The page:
Day 4 – Make the improvements

First of all the implement measures and metrics: it is a long day with intense focus on implementing the changes with minimal impact on the operation, documenting new process and standard work. Collection data is fundamental in order to understand the impact of the process changes and provide feedback for multiple iterations of minor changes to optimize the process. During this day, it is advisable apply 5S techniques when equipment is rearranged, cleaned and repaired. 5S method allows organizing a tidy and clean work place, through five activities identified with five Japanese words whose first letter is “S”: Seiri, Seiton, Seiso, Seiketsu, Shitsuke.[1]

Figure 2: Translation and meaning of the five “S” words.

Finally, the results are quantified with calculation of financial impact and actual benefits. All meetings on this day should take place on the production floor or process area. It is important that management is present at the end of the day to show support for new processes and discuss ways to sustain the changes.

Day 5 – Report and celebrate

At the last day of the working week occurs the launch of the new process and group work prepare a report based on the results achieved. Any final report should be a simple summary of the information already compiled in the Kaizen newspaper during the week. Significant activity is the assess benefits from new-old cycle time and other measures as appropriate: data collection plans and response plans should be in place to monitor performance and respond to problems over the next several weeks. Conduct lessons learnt review with stakeholders where it is explain what worked well and what did not. The intent is to capture best practices and learnings to be applied to future Kaizen events. Usually, during the lunch of last day there is a celebration of obtained results and recognition, where are involved senior leaders and employees. Recognition should be focused squarely on results achieved, not simply on having participated in an event.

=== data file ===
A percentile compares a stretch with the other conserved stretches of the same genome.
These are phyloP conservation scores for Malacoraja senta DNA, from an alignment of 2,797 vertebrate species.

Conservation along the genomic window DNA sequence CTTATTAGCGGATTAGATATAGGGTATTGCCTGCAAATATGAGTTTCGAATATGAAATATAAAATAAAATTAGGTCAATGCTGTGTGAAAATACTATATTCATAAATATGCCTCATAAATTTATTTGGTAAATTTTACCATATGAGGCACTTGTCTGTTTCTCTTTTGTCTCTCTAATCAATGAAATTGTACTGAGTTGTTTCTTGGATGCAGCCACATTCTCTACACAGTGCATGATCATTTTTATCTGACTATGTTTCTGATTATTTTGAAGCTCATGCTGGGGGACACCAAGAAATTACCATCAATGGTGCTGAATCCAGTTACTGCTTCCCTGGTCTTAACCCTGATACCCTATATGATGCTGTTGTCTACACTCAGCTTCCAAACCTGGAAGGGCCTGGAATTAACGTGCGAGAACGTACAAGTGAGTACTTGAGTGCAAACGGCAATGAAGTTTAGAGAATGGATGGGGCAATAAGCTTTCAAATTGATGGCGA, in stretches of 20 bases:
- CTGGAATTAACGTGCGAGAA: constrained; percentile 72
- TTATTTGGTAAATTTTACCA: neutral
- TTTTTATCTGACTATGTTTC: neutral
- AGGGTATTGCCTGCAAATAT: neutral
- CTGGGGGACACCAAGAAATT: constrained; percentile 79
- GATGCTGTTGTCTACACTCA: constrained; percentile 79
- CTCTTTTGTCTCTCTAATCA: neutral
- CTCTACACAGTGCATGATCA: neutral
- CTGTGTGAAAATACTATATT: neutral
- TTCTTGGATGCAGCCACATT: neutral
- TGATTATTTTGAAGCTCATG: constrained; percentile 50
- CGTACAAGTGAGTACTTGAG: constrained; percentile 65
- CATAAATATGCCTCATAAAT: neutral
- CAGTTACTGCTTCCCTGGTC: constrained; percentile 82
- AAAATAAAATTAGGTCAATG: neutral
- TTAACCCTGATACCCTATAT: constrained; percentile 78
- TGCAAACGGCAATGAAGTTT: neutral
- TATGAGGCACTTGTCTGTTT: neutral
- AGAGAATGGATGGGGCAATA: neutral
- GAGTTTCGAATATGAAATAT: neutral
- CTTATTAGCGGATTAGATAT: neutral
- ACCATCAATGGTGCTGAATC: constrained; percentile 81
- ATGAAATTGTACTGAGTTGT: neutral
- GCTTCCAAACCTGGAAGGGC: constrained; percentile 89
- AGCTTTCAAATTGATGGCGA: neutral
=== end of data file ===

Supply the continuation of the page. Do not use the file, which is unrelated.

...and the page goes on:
Method Features

  • Focus on aims: all weeks must begin by presenting clear, quantifiable and ambitious goals to the work group. At the end of each day of KW, the group work must indicate clearly to what extent these goals have been achieved.
  • Physicality: all improvement activities must be carried out in the office. This is made by looking at the materials, operators, information and equipment. For example, production phases are improved by placing all material in order, according to the work sequence. Cycle times are improved trying several solutions by moving documents, equipment and operations.
  • Rigorousness: all activities have to be conducted and documented using the standard module developed for the week i.e. Spaghetti-Chart for operators flow analysis, Standard Work Sheet and Percent Load Chart for operations flow analysis, Kaizen Idea Board for representing improvement proposals, Kaizen News for indicating activities to complete after week and Target Sheet for representing achieved results day by day.
  • Involvement: all group components must present something during the meeting at the end of the week.[1]
  • Evaluation: assessments allow organizations to conduct comprehensive, regular reviews of improvement actions and emphasize the integration of current and future improvement initiatives. A scoring approach could be used for assessing the practices identified during the KW.[2]

Key points

  1. Flow Analysis. The general question is “how does product value flow along the process?” Several specific questions must be done for seeing the activities properly:
    • How do the materials flow through the process?
    • How do the operators move during the process?
    • How do the information and operations flow during the process?
    • How does the equipment flow during the process?
    • How does the quality flow during the process?
  2. Standardization. “Where there is no Standard there can be no Kaizen” Taiichi Ohno. It means that at the end of each KW, all activities subject of improvement must be standardized and for doing this, it is needed: look at the activities, identify several activities by standardize and standardize them.[1]